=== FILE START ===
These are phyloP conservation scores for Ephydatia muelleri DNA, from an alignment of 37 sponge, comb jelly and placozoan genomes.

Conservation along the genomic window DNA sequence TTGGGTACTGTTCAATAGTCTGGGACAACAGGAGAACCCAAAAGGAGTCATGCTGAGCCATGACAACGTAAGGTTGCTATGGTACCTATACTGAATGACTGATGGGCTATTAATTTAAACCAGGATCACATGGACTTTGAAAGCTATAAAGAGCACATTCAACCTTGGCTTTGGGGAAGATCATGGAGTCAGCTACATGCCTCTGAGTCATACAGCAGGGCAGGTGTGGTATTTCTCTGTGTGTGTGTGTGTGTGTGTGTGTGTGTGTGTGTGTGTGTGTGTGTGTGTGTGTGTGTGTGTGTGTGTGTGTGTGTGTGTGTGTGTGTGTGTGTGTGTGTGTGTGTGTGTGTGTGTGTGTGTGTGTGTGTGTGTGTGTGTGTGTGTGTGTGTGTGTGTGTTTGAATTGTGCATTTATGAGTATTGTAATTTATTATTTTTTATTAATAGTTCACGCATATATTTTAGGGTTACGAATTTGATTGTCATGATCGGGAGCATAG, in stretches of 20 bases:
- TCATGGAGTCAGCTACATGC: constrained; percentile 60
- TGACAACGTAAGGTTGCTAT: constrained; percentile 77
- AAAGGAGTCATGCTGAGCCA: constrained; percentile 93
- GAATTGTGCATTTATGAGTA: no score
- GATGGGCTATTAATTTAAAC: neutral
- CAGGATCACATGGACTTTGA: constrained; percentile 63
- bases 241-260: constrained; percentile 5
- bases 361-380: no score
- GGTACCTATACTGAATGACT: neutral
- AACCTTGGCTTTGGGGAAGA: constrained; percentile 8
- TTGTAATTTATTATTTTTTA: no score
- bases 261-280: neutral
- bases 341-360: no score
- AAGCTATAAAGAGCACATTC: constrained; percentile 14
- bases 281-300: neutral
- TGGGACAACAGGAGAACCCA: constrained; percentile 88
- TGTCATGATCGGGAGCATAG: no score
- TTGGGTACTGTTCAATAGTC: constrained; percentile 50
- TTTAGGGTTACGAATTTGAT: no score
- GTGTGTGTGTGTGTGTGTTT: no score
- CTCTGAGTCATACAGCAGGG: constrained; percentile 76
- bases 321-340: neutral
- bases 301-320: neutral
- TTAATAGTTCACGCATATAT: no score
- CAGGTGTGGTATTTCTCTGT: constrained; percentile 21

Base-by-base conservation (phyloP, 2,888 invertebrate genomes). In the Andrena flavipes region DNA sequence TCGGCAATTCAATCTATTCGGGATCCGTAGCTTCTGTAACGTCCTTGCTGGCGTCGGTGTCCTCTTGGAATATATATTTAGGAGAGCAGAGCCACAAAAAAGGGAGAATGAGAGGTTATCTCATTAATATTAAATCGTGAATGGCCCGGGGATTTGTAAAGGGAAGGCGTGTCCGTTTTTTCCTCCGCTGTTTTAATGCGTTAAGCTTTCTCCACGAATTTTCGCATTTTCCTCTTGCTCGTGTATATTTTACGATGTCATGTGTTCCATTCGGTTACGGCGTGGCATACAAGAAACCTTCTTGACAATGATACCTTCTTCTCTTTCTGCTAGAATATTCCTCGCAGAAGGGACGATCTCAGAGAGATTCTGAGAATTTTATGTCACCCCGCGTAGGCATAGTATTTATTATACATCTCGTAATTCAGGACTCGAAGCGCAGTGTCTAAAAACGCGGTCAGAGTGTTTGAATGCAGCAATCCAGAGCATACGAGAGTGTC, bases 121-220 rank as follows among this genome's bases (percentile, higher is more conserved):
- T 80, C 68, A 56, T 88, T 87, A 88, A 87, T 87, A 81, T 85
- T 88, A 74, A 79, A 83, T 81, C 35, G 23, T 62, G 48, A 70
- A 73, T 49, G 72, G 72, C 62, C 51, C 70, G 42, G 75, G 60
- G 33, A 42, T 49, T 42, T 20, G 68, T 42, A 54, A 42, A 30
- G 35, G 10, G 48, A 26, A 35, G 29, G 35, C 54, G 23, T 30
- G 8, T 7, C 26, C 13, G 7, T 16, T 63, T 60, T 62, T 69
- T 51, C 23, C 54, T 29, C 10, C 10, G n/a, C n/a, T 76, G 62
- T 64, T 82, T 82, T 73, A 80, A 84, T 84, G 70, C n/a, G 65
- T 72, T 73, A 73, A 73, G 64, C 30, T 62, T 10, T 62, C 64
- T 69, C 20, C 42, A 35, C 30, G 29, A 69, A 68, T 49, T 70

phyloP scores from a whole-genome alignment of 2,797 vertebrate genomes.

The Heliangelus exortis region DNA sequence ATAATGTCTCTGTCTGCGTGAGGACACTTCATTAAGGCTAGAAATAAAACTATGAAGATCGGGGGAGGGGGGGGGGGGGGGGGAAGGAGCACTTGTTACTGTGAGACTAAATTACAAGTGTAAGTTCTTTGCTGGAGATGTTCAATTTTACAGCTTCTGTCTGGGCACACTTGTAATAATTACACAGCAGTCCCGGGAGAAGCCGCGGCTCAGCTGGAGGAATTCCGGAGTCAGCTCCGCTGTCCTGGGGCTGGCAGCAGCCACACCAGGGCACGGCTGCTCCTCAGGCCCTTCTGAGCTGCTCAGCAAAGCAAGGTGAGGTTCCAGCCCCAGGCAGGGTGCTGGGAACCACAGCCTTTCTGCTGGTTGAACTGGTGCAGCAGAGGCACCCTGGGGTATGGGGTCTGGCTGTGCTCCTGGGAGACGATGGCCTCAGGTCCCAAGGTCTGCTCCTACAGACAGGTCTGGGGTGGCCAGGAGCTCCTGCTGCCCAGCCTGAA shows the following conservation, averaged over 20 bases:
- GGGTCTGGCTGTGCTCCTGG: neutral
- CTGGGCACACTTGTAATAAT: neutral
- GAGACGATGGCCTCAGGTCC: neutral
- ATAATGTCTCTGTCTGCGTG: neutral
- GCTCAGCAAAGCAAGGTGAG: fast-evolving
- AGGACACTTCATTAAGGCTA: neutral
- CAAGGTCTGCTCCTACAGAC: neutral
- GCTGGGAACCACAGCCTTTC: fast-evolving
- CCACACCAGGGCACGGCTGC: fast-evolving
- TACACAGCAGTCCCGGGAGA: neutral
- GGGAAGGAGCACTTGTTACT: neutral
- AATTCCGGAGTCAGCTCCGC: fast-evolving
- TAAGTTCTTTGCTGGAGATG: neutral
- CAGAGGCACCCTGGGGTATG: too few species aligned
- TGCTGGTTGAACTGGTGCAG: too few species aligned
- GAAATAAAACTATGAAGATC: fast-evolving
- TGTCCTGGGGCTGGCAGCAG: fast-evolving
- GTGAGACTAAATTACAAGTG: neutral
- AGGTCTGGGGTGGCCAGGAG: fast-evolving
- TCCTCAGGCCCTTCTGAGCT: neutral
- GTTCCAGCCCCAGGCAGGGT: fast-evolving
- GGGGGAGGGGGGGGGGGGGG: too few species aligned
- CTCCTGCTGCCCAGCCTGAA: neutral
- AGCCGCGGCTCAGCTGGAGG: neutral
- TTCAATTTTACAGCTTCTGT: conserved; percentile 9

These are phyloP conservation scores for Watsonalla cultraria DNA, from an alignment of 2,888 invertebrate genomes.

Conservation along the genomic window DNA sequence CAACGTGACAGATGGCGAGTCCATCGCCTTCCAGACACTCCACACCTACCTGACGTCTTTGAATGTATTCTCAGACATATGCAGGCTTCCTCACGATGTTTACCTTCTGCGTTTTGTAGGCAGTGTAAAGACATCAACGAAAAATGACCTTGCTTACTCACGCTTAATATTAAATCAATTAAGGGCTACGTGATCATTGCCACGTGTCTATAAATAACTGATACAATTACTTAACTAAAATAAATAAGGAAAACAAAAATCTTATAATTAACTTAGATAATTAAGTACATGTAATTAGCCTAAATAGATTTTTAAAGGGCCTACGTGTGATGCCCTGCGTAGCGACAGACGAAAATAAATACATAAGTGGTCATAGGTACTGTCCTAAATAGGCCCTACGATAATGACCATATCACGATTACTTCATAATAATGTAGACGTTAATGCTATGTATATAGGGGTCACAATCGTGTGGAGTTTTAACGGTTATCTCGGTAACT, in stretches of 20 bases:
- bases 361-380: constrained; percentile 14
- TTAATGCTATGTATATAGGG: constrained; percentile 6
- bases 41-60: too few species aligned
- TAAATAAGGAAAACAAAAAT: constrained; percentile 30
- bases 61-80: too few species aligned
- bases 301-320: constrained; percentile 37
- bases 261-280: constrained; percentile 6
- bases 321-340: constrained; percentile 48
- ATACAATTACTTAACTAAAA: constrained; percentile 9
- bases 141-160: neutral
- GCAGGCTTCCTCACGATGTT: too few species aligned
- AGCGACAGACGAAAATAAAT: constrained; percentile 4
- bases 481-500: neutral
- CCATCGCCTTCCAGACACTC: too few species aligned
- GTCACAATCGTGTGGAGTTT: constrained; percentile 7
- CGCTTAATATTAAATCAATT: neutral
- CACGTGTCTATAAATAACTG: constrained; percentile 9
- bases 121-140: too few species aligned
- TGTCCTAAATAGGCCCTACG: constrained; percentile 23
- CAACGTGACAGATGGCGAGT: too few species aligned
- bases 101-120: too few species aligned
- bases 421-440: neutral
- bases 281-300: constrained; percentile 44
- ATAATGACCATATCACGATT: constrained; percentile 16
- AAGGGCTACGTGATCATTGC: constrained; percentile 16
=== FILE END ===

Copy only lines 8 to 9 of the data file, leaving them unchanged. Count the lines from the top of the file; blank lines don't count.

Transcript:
- CAGGATCACATGGACTTTGA: constrained; percentile 63
- bases 241-260: constrained; percentile 5